Between Threat and War: U.S. Discrete Military Operations in the Post-Cold War Period.

Author:O'Sullivan, Curtis H.
Position:Book review
 
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Between Threat and War: U.S. Discrete Military Operations in the Post-Cold War Period. By Micah Zenko. Stanford, Calif.: Stanford University Press, 2010. Maps. Illustrations. Notes. Appendices. Index. Pp.xii, 228. $14.00 paperback ISBN: 978-0-8047-7191-7

Despite the War Powers Resolution of 1973, the U.S. under the so-called Presidential authorization, has continued to engage in various levels of military operation without Congressional approval. When there are foreign threats that can't be resolved by economic or political measures, the country's leaders resort to military force. This book uses the term "discrete military operation" (DMO). The word "discrete" could be confused with "discreet," but is clearly used here in the sense of being distinct, separate, or apart.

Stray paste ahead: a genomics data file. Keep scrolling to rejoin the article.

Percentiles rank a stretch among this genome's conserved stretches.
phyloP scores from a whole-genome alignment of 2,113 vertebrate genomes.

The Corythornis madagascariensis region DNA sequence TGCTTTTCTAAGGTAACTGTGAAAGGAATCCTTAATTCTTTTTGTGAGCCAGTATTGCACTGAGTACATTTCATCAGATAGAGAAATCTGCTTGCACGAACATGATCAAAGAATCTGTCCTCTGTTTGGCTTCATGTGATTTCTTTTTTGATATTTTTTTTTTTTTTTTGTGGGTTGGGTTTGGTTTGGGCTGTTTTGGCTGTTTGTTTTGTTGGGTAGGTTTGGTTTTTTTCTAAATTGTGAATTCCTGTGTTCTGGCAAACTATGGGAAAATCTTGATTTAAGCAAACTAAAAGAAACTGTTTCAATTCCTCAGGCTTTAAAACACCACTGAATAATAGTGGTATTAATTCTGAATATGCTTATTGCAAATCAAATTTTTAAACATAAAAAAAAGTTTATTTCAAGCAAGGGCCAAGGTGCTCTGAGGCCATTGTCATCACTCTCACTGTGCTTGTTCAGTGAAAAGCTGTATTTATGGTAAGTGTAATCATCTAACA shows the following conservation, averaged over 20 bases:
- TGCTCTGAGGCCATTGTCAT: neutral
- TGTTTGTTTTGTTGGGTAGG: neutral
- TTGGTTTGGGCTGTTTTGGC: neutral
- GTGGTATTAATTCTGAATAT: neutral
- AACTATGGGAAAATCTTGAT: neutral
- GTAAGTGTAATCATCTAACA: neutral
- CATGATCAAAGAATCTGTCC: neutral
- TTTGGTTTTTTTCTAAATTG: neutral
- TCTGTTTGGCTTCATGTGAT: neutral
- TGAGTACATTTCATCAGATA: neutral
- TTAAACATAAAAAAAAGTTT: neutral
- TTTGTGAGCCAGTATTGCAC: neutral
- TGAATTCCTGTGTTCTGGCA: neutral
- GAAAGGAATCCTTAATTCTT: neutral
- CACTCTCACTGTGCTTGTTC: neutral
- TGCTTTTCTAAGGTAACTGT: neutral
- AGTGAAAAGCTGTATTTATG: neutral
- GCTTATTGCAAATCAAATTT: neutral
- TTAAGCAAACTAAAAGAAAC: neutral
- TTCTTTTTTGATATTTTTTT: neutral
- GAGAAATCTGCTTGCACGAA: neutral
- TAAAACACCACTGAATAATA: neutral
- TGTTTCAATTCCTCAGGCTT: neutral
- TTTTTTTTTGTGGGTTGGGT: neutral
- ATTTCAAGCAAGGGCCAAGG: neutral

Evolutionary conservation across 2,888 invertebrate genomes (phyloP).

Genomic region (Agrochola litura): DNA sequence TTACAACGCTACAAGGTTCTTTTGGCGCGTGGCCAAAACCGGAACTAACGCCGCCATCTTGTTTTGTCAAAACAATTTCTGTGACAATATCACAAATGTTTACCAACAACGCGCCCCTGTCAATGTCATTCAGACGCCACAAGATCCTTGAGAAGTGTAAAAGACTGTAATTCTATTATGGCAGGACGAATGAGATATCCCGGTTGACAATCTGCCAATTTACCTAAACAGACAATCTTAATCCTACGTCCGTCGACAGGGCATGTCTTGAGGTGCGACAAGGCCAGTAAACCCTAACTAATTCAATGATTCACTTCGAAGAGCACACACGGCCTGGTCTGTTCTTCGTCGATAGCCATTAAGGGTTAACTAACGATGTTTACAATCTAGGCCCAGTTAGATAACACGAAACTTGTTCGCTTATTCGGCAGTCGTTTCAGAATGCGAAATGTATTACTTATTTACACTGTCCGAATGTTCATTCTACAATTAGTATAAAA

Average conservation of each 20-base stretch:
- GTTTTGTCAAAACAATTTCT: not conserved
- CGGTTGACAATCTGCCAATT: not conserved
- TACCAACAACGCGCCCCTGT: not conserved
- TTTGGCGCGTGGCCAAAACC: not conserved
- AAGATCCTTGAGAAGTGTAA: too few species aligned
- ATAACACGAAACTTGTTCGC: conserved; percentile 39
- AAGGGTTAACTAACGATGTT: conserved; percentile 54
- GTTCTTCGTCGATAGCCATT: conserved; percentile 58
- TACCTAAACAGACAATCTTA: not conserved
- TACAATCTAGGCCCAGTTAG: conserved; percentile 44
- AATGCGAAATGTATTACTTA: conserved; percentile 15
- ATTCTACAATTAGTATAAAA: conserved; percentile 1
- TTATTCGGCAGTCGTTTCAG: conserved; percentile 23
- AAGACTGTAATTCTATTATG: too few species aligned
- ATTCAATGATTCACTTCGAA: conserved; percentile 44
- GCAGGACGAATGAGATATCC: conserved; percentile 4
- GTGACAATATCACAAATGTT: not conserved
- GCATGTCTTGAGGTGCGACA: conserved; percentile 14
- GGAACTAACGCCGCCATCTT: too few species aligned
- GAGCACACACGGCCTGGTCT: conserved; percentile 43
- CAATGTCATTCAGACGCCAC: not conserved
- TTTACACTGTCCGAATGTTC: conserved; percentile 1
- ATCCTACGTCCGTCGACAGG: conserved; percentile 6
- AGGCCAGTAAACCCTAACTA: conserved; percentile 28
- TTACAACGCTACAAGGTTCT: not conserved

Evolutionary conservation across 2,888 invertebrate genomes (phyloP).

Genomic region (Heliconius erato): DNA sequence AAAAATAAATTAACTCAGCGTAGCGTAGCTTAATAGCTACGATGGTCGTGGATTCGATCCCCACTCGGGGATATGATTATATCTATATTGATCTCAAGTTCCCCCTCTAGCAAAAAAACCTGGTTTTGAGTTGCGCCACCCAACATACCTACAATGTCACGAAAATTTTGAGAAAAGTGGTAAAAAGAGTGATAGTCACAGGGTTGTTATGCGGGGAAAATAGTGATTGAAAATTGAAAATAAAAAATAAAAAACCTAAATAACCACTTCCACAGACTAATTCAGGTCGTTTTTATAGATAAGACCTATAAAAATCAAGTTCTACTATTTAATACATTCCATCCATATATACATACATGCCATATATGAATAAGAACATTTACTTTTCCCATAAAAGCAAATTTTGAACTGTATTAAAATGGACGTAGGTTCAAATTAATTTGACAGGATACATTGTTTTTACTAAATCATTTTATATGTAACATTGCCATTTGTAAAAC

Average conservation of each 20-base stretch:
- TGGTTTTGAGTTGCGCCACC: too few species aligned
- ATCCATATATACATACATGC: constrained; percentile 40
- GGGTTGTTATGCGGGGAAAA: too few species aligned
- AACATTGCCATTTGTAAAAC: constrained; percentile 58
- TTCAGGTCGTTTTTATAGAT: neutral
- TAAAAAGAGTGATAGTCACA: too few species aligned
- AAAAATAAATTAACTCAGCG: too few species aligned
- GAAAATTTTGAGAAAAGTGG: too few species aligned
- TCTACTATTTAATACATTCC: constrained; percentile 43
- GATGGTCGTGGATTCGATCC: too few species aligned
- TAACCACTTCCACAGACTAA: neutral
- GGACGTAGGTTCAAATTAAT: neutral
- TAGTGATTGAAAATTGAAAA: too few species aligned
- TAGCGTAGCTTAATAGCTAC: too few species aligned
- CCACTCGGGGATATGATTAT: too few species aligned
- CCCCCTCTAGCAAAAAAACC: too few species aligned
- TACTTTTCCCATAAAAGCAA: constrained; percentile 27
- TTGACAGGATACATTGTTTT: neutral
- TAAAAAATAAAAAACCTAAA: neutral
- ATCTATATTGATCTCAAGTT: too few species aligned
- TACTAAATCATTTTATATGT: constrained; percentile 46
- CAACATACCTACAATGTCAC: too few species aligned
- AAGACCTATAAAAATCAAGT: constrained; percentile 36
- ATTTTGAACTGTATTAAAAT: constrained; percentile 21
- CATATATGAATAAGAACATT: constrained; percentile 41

Zenko has identified thirty-six DMOs between 1991 and 2009, and fourteen cases of non-use. Though he names only three of the latter, there were probably many more times when a military option was considered at the highest levels. Some were not adopted because a decision was reached of non-feasibility due to such things as the loss of surprise--often because of media leaks. All these overlap with another bucket of worms, covert operations by the CIA, which may never be reported.

The main part of the book is four case studies of DMOs that explore...

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